Thursday, January 5, 2012

day 144 - Bible in a year

1KINGS 8:1-11. 2CHRONICLES 5:1-14, 1KINGS 8:12-21, 2CHRONICLES 6:1-11, 1KINGS 8:22-53, 2CHRONICLES 6:12-42

  • 1 kings 8:11So the priests could not stand to minister because of the cloud, for the glory of the Lord had filled the Lord's house.
  • 2 chron 5:14So that the priests could not stand to minister because of the cloud, for the glory of the Lord filled the house of God.
  • footnote:
    1. 2 Chronicles 6:5 God is plainly saying here that it was not His desire for Israel to have a king. To be sure, when to Samuel's attempt to dissuade them they replied, "No! We will have a king over us, that we also may be like all the nations" (I Sam. 8:19-20), God said to Samuel, "They have rejected Me, that I should not be King over them... appoint them a king" (I Sam. 8:7, 22). But Saul was originally the people's choice, not God's choice. The Bible nowhere teaches that "the voice of the people is the voice of God." But it does teach that when people make demands of God that are not in harmony with His will, He may grant them to their sorrow, and send "leanness into their souls" (Ps. 106:15)

    1 kings 8:23And he said, O Lord, the God of Israel, there is no God like You in heaven above or on earth beneath, keeping covenant and showing mercy and loving-kindness to Your servants who walk before You with all their heart.

    1 kings 8:38Whatever prayer or supplication is made by any or all of Your people Israel--each man knowing the affliction of his own heart, and spreading forth his hands toward this house [and its pledge of Your presence]--
        39Then hear in heaven, Your dwelling place, and forgive and act and give to every man according to his ways, whose heart You know, for You and You only know the hearts of all the children of men,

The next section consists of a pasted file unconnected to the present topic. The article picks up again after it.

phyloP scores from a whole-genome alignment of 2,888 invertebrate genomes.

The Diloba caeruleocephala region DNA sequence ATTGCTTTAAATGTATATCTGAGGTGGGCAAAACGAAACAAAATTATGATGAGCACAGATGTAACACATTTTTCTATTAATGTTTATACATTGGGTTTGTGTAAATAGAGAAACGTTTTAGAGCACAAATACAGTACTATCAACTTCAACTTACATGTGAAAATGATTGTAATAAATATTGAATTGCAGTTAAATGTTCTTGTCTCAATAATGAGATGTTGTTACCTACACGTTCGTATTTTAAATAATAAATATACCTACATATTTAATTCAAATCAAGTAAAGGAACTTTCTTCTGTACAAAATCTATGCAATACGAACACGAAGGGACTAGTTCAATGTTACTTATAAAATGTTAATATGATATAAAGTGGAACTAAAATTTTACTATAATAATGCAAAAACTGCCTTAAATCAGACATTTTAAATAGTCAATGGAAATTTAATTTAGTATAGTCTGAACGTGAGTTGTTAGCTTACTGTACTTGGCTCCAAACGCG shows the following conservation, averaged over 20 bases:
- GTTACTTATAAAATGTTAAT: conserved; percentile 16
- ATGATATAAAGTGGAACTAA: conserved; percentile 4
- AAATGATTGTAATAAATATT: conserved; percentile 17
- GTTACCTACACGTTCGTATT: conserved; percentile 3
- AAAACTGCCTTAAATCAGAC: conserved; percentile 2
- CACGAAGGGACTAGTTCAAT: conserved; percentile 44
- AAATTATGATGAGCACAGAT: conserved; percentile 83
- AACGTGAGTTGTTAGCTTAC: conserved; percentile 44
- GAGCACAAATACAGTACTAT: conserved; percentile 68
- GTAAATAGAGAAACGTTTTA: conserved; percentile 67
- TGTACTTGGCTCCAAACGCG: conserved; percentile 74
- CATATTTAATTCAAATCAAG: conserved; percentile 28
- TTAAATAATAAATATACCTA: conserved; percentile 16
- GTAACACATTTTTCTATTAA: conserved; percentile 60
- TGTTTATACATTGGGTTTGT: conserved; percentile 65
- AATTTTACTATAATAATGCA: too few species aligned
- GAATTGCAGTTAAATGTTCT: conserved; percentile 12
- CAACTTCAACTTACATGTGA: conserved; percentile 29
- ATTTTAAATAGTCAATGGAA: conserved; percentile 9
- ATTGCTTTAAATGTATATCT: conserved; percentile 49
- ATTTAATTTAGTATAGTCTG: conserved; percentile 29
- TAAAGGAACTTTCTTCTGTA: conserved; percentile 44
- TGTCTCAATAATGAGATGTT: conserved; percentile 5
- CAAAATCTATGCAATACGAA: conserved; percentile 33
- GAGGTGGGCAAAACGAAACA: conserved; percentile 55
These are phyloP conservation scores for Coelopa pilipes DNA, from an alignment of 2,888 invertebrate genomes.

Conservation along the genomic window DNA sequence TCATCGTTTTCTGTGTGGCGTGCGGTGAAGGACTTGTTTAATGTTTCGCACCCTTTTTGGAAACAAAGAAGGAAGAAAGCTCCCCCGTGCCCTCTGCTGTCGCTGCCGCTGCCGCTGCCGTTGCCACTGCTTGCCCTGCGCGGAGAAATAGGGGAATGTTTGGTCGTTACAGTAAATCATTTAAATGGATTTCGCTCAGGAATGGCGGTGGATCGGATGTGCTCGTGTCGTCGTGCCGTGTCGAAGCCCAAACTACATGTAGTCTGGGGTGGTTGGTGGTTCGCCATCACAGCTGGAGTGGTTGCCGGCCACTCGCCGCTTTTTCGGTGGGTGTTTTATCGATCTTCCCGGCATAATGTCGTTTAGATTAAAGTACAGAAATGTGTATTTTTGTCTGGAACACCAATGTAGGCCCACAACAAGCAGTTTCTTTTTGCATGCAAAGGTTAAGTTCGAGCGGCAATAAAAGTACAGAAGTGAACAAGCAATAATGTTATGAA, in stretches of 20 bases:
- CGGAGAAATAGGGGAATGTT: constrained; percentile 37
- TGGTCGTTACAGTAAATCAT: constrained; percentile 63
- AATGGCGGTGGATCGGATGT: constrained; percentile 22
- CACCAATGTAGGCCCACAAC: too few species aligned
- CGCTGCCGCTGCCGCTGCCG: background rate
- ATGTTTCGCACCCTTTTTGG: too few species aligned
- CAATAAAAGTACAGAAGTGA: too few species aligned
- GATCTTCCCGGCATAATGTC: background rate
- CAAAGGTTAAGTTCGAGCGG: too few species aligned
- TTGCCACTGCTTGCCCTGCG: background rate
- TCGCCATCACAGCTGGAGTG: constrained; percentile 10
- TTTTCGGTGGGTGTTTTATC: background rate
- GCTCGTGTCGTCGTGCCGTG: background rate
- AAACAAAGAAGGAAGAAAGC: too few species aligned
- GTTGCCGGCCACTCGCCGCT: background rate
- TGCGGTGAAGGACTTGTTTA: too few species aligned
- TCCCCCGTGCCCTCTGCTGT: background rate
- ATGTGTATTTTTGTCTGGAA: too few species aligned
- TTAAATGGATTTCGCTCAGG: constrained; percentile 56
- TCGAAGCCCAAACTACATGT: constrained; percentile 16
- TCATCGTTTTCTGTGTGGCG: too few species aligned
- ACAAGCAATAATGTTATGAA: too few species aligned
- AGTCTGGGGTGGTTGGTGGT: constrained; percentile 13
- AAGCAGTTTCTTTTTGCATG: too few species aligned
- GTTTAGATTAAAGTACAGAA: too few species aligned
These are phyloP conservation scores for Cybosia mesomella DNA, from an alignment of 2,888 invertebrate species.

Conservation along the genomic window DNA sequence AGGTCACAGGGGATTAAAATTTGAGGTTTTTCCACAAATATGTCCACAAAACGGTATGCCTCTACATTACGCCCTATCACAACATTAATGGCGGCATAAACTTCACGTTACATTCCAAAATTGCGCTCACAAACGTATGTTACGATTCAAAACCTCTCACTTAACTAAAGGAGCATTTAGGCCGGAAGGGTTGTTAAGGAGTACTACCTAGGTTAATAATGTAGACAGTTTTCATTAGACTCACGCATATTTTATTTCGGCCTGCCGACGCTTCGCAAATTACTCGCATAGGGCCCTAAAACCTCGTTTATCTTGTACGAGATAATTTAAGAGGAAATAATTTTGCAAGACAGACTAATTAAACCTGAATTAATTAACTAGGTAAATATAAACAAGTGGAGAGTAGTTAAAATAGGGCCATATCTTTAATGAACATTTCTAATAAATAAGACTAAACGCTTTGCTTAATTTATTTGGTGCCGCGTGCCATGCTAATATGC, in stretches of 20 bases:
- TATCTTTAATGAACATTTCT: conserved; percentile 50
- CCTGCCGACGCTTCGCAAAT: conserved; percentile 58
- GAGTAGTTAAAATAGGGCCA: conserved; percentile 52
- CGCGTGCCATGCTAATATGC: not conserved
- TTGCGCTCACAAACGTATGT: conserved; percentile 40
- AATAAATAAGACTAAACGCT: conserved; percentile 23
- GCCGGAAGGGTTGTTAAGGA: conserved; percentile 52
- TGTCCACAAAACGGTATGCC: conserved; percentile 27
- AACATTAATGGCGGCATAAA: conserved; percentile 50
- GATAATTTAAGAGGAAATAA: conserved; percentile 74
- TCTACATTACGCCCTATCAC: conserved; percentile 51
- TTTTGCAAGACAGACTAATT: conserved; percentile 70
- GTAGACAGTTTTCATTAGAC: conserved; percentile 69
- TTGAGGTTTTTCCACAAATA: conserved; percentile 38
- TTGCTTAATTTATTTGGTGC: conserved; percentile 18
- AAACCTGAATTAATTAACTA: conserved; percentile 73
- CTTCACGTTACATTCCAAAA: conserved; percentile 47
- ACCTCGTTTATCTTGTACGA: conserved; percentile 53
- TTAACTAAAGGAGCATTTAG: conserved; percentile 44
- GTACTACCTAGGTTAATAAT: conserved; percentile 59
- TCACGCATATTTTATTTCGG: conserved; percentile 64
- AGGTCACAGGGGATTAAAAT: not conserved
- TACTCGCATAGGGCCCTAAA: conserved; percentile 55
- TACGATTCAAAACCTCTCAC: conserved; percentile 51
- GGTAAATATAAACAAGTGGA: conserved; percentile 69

40That they may fear and revere You all the days that they live in the land which You gave to our fathers.

    footnote:2 Chronicles 6:42 Young Solomon seems, and doubtless is, utterly sincere as he offers this prayer of which God shows His approval by the miraculous demonstration of His presence in the next verse. It raises the ever-present question, How could Solomon have begun his career like this, and have written his unquestionably divinely inspired books, and yet have fallen eventually into utter defiance of God's will? Not as the result of one false step, as with David, but as the habit of his life for the remainder of his days! Not broken with unspeakable sorrow for his awful sin, as was his penitent father (Ps. 51), but without ever apparently repenting or confessing his awful defiance of God and His explicit commands and warnings, given specifically to Solomon himself (II Chron. 7:17-22). Possibly in this closing sentence of Solomon's prayer we detect the fallacy in the young king's thinking. He seems to be saying in substance, "O Lord God, I am Your responsibility now; it will be for You to see that my face does not turn away from You; and not for my sake, but [since my name is identified with this temple as well as Yours, You must keep my face turned toward You] for Your own sake!" God lost no unnecessary time in attempting to set the young man straight as to whose is the responsibility for sin--in his case specifically (II Chron. 7:12, 17-22). But there is no evidence that Solomon applied it to himself; though he preached a bit to others, he seems to have considered himself exempt from obeying God's commands--an attitude which has brought disaster upon every person who has ever taken it, however great, or wise, or rich, or otherwise sufficient.

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